Day Two of the RCA / AA Visiting School has been written up by Alex Assael, a 1st year architecture masters student at the RCA, studying in ADS6 with Clem:
The sunny early Monday morning started with Tai Chi lead by our resident instructor Chi Lam, before we quickly set off to visit H G Mathews brickworks. H G Matthews was established in 1923, producing both hand made bricks and machine-made bricks, using local clay and traditional firing processes. We were given a tour of the facility by Traven Matthews (one of the two brothers currently running the family business) who begun by walking us through their surrounding land that they used as either arable farmland or for clay mining.
He then took us through the main workshop, introducing us to the various brick they produced which aligned on skillets ready to be dried. The brick were fabricated at the far end of this workshop, where the Heath Robinson like machines conveyed the clay, sifted it and cleaned it ready for use. G H Mathews also has a lot of interest in Eco product development, showcasing their new designs of ‘Strocks’, an unfired brick/straw bale block, used as a structural insulator, and a hemp brick mainly used for temporary structures.
We moved to look at how the bricks were firstly dried and then fired. They used a series of wood chip boilers to gently heat the brick first to avoided cracking, using 5000kg of woodchips per 16000 bricks. From being dried out the brick are then fired in these hugely impressive oil kilns, able to fire around 80000 bricks at a time. It was interesting to see the various colours that occur with this sort of firing process, ranging from dark blues to oranges due to their position in the kiln. The wood fired bricks were even more impressive in the spectrum of colours and patterns, exaggerated by the smoke and the variations in temperature. The Wood kiln used 60 tonnes of wood over 70 hours in the firing process, producing around 63000 bricks.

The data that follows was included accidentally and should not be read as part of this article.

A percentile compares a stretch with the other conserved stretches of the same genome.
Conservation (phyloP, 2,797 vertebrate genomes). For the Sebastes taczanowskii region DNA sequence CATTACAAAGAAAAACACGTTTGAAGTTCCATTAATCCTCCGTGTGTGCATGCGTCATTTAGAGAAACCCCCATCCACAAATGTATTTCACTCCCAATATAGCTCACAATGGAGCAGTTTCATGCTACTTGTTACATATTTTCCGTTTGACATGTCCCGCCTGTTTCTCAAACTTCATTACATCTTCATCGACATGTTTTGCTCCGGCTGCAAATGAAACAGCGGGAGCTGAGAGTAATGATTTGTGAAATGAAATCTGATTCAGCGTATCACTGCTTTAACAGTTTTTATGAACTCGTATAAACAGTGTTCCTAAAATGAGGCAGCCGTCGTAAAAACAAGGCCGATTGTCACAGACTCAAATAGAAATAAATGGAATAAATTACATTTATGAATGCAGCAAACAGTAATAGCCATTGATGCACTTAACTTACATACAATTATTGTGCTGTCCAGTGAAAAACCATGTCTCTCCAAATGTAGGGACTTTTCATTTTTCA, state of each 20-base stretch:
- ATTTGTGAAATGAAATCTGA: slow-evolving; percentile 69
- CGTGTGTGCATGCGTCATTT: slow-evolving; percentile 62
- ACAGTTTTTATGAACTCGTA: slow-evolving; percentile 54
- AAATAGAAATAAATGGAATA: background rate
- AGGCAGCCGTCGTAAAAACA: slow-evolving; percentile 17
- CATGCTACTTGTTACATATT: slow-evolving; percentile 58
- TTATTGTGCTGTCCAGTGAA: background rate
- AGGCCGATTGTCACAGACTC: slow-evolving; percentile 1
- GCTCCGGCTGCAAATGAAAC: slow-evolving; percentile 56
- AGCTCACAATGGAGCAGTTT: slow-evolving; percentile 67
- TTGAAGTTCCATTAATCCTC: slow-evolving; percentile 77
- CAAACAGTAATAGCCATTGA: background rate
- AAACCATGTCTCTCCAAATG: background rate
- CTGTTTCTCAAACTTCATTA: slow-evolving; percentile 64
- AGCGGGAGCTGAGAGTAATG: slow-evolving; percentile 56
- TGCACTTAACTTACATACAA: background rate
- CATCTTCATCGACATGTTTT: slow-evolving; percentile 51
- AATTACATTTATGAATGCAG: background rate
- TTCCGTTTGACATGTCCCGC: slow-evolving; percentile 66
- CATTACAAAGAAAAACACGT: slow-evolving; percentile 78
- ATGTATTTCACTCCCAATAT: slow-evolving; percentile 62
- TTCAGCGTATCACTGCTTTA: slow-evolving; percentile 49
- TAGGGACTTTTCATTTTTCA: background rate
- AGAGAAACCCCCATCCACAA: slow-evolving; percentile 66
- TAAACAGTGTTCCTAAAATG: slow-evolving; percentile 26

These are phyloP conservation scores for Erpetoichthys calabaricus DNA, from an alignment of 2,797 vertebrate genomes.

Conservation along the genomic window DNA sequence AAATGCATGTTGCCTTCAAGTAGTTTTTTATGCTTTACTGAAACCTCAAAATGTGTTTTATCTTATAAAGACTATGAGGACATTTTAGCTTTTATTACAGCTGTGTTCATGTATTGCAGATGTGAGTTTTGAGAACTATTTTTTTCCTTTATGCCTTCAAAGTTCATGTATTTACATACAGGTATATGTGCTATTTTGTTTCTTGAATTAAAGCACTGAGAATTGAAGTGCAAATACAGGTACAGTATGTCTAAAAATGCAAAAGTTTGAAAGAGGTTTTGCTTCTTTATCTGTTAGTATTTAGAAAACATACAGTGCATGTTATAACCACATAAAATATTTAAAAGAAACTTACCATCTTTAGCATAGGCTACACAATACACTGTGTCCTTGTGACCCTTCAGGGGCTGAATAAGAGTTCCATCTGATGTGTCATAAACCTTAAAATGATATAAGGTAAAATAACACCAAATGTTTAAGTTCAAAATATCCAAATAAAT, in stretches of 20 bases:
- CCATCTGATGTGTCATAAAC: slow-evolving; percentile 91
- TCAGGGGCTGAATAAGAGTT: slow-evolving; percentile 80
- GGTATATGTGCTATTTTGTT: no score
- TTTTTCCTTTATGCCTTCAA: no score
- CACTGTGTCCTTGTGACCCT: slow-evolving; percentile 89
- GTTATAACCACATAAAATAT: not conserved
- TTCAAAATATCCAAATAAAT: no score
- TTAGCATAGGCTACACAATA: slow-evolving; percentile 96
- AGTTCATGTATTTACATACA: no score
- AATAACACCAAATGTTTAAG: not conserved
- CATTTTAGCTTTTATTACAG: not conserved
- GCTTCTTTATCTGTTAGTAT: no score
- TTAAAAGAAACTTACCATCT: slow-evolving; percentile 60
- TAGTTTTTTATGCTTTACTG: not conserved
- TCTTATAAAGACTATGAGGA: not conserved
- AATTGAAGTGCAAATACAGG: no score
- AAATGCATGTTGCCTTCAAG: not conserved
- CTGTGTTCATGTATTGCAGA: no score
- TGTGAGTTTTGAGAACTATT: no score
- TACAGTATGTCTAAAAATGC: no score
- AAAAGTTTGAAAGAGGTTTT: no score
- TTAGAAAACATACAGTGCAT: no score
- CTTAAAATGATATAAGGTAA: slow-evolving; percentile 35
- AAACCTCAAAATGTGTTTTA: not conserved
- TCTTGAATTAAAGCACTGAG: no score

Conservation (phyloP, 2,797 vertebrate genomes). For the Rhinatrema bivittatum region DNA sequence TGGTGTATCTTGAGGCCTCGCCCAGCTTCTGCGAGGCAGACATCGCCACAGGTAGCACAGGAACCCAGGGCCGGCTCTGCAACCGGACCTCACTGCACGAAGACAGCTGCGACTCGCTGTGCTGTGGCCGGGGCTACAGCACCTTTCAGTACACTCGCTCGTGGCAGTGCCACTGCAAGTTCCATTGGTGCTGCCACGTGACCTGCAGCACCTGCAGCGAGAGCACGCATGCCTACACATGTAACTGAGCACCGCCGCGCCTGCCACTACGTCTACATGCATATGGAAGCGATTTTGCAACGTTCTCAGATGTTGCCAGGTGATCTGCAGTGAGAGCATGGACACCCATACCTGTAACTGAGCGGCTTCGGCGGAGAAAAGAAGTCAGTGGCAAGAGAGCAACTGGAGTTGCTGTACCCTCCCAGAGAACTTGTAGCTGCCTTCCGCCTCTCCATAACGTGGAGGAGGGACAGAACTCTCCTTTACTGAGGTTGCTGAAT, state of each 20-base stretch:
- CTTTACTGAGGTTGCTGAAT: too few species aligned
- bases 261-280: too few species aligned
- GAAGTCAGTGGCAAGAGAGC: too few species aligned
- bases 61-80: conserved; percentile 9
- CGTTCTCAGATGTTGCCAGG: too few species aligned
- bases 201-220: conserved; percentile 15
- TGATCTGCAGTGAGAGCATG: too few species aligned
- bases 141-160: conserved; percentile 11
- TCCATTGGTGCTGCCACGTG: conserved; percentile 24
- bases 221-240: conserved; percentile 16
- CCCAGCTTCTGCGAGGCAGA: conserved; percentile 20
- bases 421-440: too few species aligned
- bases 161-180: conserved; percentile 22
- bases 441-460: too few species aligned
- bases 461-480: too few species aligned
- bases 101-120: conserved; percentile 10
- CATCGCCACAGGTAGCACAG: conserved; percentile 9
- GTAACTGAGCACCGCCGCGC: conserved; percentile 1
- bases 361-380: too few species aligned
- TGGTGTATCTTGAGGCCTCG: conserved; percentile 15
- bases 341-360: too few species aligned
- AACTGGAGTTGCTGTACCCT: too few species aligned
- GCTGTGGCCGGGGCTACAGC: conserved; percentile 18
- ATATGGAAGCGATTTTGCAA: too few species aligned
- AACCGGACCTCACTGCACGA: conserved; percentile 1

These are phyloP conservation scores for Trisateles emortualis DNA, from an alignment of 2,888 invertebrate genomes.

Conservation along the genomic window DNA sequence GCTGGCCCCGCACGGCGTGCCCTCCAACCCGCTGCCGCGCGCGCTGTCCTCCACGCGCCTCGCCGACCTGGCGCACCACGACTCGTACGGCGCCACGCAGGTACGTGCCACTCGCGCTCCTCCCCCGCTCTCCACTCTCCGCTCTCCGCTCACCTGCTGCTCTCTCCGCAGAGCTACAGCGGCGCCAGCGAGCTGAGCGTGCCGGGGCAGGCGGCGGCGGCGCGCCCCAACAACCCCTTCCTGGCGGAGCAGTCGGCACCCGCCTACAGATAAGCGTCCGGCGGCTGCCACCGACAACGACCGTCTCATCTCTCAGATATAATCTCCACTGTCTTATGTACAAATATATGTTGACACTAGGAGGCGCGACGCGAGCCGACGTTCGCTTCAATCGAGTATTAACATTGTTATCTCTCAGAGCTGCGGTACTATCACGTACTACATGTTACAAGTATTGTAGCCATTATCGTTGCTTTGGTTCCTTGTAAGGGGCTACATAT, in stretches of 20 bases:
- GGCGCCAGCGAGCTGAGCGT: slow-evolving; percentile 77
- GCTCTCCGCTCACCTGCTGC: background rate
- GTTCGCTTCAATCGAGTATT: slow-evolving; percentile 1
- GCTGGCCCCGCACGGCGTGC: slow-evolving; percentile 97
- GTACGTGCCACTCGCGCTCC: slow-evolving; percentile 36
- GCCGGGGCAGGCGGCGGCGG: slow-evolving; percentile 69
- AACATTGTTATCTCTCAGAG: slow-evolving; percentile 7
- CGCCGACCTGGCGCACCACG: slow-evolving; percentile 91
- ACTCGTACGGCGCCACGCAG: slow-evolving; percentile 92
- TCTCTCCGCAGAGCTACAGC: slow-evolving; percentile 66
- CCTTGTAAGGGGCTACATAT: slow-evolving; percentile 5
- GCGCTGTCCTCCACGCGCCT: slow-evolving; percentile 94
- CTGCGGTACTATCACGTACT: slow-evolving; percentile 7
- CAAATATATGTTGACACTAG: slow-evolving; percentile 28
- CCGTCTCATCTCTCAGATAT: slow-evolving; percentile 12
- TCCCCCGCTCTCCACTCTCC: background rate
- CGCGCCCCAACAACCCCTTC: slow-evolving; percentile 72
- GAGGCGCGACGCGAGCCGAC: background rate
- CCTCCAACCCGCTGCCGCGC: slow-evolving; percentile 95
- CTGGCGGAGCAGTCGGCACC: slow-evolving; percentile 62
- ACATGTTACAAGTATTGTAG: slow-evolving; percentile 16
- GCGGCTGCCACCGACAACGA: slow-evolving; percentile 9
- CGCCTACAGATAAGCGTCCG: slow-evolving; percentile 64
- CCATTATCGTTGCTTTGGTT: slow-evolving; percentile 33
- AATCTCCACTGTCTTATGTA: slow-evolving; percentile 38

Before heading back to the farm we discussed with Traven about the tiles we were designing for the project, and looked at the various moulds they used to gain some insight and tip for the afternoons work. In the afternoon we split in to groups some either prototyping the finger moulds of the main beams and others beginning to design moulds for the tiles. In these initial stages we came up with several different introductory designs for the tiles. Several of us were working with the existing geometry of the lattice structure and trying to emulate the undulating forms of the timber. We also were working with the off-cuts of the timber lattice from the CNC machine, experimenting with their form to create a mould for the clay, which would will save on making lots on new moulds. Both methods, plus experimenting with textures for the tiles, are the main areas to develop on tomorrow.